Thursday Feb 03, 2022
Hackers have stolen cryptocurrency worth more than $320 million from a decentralised finance platform, the fourth-largest crypto heist on record and the latest to shake the fast-growing DeFi sector.
Wormhole, a site that allows the transfer of information from one crypto network to another, said on Twitter on Wednesday that it was "exploited" for 120,000 units of a version of the second-largest cryptocurrency, ether.
Wormhole did not immediately respond to a Reuters request for comment.
London-based blockchain analysis firm Elliptic said that attackers were able to fraudulently create the wETH tokens Elleptic, almost 94,000 of which were later transferred to the ethereum blockchain, which powers transactions for ether.
Wormhole said in another tweet early on Thursday that it had fixed the vulnerability in its system but was still working to get the network back up.
So-called DeFi platforms allow users to lend, borrow and save — usually in cryptocurrencies — while bypassing traditional gatekeepers of finance such as banks.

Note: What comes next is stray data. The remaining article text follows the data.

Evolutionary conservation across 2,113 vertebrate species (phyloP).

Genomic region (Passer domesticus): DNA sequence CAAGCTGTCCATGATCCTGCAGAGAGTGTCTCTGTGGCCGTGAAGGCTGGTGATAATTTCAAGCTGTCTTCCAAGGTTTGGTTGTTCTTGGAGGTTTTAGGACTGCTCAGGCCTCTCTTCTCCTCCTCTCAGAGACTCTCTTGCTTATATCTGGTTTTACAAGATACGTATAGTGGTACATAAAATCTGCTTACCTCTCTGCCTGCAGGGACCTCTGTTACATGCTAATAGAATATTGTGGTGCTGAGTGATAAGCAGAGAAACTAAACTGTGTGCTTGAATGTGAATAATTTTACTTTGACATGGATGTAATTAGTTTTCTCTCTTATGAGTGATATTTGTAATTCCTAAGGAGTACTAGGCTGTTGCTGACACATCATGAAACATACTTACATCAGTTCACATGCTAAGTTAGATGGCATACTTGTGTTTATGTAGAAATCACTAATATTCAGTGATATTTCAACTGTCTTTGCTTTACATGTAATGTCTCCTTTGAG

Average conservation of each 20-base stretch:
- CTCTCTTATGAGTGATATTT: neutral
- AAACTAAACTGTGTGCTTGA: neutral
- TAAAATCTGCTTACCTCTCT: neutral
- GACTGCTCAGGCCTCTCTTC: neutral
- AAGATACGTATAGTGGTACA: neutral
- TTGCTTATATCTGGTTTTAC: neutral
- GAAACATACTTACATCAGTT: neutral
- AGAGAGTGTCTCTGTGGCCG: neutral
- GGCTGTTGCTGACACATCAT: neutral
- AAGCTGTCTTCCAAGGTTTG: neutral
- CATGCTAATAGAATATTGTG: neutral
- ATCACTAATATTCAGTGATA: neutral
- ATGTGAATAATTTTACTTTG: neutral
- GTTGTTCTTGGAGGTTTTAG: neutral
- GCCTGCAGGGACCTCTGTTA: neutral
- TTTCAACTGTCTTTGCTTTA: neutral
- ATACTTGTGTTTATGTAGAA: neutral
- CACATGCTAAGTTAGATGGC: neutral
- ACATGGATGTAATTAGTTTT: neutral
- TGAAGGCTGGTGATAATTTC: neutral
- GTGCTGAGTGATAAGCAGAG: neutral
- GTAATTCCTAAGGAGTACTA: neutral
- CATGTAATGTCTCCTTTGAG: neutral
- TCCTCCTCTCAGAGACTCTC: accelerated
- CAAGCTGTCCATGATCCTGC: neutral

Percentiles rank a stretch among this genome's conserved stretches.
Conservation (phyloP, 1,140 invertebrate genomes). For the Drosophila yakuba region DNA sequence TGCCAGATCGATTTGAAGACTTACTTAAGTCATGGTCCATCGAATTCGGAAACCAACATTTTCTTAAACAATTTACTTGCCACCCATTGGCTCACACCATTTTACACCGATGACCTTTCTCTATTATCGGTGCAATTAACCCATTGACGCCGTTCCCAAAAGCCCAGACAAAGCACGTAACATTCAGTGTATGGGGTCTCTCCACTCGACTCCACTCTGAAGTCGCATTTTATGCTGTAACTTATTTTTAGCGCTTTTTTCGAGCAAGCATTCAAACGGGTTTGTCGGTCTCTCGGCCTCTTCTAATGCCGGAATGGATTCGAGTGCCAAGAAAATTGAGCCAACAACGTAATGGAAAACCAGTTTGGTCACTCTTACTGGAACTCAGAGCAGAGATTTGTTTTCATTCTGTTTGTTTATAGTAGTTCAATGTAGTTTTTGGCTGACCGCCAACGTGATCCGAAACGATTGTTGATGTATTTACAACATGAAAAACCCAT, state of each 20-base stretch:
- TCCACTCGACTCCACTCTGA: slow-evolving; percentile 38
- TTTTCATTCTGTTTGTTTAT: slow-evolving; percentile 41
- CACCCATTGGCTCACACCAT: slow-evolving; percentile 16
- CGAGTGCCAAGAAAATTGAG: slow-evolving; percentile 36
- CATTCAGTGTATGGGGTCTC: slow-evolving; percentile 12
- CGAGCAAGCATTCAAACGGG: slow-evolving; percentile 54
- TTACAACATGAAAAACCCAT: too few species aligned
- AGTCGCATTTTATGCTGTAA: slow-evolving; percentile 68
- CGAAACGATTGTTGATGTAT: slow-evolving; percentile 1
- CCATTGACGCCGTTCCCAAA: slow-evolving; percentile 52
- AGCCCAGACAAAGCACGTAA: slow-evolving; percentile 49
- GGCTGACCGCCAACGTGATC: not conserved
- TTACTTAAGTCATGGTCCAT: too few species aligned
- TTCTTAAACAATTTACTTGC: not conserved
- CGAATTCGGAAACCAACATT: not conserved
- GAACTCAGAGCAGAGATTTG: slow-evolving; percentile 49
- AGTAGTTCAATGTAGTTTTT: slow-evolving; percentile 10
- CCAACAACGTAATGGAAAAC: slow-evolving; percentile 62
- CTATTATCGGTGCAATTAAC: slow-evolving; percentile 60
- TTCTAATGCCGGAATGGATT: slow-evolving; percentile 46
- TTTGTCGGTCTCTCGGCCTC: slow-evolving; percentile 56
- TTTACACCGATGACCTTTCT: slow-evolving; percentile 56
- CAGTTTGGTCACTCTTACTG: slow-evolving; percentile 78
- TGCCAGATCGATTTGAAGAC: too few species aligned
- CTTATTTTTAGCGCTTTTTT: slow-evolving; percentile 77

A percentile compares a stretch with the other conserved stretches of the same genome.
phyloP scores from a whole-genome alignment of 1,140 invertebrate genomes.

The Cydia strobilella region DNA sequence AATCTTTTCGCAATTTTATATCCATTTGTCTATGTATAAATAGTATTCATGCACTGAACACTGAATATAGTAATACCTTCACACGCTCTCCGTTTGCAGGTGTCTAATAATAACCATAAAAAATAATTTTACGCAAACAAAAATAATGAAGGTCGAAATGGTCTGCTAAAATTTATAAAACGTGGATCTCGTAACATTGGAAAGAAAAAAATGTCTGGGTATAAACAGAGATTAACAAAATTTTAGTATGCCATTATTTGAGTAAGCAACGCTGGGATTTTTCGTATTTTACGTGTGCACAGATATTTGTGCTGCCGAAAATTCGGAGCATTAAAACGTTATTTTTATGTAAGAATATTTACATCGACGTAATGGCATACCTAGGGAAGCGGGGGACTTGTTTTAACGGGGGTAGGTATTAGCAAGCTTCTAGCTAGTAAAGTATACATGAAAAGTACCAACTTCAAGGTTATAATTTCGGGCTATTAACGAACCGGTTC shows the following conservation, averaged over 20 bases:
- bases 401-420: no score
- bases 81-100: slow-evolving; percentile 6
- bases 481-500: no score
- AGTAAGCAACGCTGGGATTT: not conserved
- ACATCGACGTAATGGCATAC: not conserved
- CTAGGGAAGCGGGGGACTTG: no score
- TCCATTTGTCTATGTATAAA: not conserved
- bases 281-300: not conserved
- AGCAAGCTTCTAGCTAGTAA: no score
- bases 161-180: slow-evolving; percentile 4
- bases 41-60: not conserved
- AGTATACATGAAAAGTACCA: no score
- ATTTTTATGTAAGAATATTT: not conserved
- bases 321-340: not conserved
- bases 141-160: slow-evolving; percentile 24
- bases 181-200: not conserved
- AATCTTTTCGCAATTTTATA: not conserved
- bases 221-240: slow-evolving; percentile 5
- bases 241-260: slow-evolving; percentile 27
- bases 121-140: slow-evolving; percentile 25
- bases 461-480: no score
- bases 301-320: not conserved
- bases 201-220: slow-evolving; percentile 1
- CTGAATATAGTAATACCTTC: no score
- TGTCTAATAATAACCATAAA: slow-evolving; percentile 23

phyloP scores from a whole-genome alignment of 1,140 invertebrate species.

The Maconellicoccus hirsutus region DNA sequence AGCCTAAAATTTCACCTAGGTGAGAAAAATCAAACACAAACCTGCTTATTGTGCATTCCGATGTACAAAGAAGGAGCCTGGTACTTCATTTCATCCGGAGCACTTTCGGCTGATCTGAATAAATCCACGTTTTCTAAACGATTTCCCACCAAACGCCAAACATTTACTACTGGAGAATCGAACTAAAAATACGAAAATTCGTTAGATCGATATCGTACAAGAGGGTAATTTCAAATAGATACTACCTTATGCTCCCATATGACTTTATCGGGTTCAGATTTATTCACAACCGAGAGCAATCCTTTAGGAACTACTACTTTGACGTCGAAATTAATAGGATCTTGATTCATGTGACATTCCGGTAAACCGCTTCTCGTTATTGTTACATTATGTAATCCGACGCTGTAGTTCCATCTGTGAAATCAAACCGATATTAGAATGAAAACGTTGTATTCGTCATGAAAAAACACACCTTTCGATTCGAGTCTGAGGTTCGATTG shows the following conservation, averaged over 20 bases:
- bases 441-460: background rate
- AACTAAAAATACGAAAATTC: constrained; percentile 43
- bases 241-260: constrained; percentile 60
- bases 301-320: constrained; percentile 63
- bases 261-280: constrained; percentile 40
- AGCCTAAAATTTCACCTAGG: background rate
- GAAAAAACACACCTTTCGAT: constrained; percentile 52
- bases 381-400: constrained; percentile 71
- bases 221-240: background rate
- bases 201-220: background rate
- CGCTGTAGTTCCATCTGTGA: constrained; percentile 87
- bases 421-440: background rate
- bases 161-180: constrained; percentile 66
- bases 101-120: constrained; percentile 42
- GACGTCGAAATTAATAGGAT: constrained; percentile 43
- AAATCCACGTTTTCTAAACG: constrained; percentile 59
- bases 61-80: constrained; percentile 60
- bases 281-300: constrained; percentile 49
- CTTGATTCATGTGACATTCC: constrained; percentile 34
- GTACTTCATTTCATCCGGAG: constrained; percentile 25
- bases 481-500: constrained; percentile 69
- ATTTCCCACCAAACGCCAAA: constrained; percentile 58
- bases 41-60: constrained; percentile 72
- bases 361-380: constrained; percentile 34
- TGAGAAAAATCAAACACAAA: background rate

Cash has poured into DeFi sites, mirroring the explosion of interest in cryptocurrencies as a whole. Many investors, facing historically low or sub-zero interest rates, are drawn to DeFi by the promise of high returns on savings.
Yet with their breakneck growth, DeFi platforms have emerged as a major hacking risk, with bugs in code and design flaws allowing criminals to target DeFi sites and deep pools of liquidity, and also to launder the proceeds of crime, while leaving few traces.
Fraud and theft at DeFi platforms surpassed $10 billion last year, research showed on Thursday, laying bare the risks in the fast-growing but mostly unregulated area of cryptocurrencies.
In August, hackers behind likely the biggest ever digital coin heist returned nearly all of the $610 million-plus they stole from the DeFi site Poly Network.
Hacks have long plagued crypto platforms. In 2018, digital tokens worth some $530 million were stolen from Tokyo-based platform Coincheck Mt Gox, another Japanese exchange, collapsed in 2014 after hackers stole half a billion dollars of crypto.